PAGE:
T1-11 Siding

by Matt Goering

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T1-11 siding is a wood or wood-based siding product that reached its height of popularity in the 60's, 70's and early 80's, when a more natural, wood-grained look was all the rage. Its widespread use has dwindled as other siding materials, including steel, aluminum, composite and vinyl siding have taken over the market. It is still produced, however, and if you're looking for a more natural product, T1-11 just might be just what you've been searching for.


Plywood vs. OSB

T1-11 siding comes in two major grades, plywood and OSB (or oriented stand board). The plywood product is a little more expensive but is far superior to the OSB variety because of its greater durability and expanded finishing options. Plywood T1-11, also known simply as plywood siding, can be stained if you're looking for a natural wood look, or it can be primed and painted as well. On top of that, plywood siding can also be purchased in sanded or rough hewn varieties, although choosing between these two surfaces is purely an aesthetic choice.

Performance

Neither is better than the other when it comes to functionality. OSB products, on the other hand, are made of wood flakes, strands and water-treated with a binding resin and then sealed together using pressure and heat. While this product is relatively strong, inexpensive and widely used in home construction–OSB siding production has dominated the T1-11 market since its introduction in the late 1970s–it just doesn't hold up as well as its plywood counterpart. This is primarily due to the fact that, because of the manufacturing process, OSB is subject to water damage over time, causing expansion, rot and general wear and tear.

Personalization

The other downside of OSB T1-11 is you can't stain this siding. It must be primed and painted, taking away one of the primary reasons homeowners choose to go with this particular siding material. This isn't to say that you should automatically shun the OSB variety, as it is certainly a proven and cost-effective siding solution. Compared to its plywood cousin though, it's safe to say you get what you pay for.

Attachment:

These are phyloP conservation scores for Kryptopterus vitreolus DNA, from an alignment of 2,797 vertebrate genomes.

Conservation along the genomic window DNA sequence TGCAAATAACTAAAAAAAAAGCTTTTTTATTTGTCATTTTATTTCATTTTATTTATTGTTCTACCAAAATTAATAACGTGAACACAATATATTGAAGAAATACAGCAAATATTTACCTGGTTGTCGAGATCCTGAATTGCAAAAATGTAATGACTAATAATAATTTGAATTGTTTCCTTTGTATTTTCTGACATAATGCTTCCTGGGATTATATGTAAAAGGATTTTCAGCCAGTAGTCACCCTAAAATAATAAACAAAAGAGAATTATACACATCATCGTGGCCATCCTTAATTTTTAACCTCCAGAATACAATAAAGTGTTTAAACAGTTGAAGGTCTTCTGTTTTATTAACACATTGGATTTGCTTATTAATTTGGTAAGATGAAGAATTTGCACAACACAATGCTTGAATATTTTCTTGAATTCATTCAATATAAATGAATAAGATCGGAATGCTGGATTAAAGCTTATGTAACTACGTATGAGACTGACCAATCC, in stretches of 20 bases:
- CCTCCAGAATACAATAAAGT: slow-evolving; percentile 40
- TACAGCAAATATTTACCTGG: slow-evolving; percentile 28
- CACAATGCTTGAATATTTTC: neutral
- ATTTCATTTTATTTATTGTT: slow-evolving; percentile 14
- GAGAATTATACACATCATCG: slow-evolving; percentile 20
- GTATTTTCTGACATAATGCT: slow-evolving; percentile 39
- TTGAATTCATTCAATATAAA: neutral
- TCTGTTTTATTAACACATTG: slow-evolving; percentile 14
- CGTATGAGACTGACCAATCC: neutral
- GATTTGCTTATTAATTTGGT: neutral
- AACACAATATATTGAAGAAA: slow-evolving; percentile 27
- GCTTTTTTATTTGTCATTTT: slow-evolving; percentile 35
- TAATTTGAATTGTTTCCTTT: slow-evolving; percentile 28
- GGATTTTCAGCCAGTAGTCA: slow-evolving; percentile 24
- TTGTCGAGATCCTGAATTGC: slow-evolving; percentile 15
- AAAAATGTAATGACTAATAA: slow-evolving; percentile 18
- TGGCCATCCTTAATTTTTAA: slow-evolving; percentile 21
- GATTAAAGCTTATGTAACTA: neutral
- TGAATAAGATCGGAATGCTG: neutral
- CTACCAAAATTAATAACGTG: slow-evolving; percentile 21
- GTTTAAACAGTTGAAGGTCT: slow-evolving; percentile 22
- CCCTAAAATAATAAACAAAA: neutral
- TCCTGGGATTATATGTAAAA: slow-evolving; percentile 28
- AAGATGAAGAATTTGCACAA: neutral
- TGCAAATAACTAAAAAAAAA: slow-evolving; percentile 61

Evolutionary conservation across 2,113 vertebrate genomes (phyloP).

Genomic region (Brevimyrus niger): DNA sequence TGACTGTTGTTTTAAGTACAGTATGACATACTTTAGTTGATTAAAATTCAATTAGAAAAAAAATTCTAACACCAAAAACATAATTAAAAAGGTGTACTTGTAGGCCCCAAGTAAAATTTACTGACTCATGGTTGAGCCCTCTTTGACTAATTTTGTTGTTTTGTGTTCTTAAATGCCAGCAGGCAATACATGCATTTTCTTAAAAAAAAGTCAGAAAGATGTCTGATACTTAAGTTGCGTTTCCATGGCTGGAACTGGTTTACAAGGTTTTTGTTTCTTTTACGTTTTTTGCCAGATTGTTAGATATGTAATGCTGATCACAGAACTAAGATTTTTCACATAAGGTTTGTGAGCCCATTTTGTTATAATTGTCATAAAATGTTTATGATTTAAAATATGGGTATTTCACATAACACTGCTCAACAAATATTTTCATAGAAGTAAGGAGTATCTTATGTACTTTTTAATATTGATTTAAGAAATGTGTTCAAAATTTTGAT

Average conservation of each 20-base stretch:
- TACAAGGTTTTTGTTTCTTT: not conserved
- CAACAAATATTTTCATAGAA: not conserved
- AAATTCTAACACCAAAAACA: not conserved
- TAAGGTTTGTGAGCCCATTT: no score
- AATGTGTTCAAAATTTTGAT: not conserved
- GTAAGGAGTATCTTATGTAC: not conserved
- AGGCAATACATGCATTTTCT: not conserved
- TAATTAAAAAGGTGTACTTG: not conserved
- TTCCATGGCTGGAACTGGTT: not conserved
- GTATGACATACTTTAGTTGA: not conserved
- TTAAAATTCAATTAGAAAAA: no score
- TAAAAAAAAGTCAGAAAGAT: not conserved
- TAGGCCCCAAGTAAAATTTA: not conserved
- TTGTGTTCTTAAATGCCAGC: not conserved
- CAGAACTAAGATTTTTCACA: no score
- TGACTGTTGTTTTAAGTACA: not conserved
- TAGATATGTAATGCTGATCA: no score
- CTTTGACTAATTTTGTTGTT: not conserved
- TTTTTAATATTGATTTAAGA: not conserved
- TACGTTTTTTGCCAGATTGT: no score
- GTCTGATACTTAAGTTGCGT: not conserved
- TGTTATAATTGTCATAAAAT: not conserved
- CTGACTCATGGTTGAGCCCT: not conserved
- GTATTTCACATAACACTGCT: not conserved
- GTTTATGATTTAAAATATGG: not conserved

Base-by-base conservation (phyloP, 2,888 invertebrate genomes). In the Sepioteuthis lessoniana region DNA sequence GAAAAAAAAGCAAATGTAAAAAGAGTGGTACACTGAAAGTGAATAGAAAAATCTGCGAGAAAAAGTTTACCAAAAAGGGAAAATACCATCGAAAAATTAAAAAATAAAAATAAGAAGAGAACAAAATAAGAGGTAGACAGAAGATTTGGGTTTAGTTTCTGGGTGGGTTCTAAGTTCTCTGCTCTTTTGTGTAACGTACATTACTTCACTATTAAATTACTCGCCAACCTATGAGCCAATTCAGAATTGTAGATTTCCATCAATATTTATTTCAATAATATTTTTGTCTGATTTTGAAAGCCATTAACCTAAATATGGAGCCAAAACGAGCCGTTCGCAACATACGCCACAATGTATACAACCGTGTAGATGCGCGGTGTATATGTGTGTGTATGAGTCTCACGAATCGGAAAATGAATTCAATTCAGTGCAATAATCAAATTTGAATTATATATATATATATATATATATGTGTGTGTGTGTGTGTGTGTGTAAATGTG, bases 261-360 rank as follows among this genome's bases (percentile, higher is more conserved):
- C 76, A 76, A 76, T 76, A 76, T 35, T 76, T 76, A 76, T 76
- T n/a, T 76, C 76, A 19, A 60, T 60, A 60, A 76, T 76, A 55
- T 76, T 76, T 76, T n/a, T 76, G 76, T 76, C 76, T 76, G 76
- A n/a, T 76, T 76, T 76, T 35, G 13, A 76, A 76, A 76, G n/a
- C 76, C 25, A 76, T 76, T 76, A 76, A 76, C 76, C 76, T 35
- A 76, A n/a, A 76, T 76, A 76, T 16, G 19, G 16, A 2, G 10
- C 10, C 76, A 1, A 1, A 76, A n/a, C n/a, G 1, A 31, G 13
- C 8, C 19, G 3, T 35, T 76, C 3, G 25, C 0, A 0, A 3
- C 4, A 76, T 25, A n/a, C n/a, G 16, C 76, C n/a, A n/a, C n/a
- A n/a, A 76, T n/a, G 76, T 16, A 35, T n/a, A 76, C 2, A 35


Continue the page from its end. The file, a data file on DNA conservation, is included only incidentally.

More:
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General Maintenance and Upkeep

As with any wood siding, the trick to keeping your T1-11 siding in good condition, is diligent and regular maintenance. If you choose to stain your siding, this means re-applying a coat of protective stain every three to five years to protect it from the elements. If you choose to paint instead, you won't have to attend to the siding nearly as often,probably every 10-15 years. If you do choose the painting option, it's a good idea to paint the edges and joints prior to installation, as this can help to extend the life of your siding and prevent water damage. Repairing siding averages around $670 to $1,050 depending on how much of it needs improvement.

Best to Hire a Professional

Because proper installation is critical for ensuring that your T1-11 siding will last as long as possible, have an expert siding contractor perform the installation for you. Again, because T1-11 is susceptible to water damage over time, the best protection you can provide is to make sure it's put on your house properly in the first place. Thus you can rest easy knowing your T1-11 siding will protect your home for many years to come.
Matt Goering, formerly a carpenter and house painter, is a freelance writer for the home improvement industry who has published over 600 articles.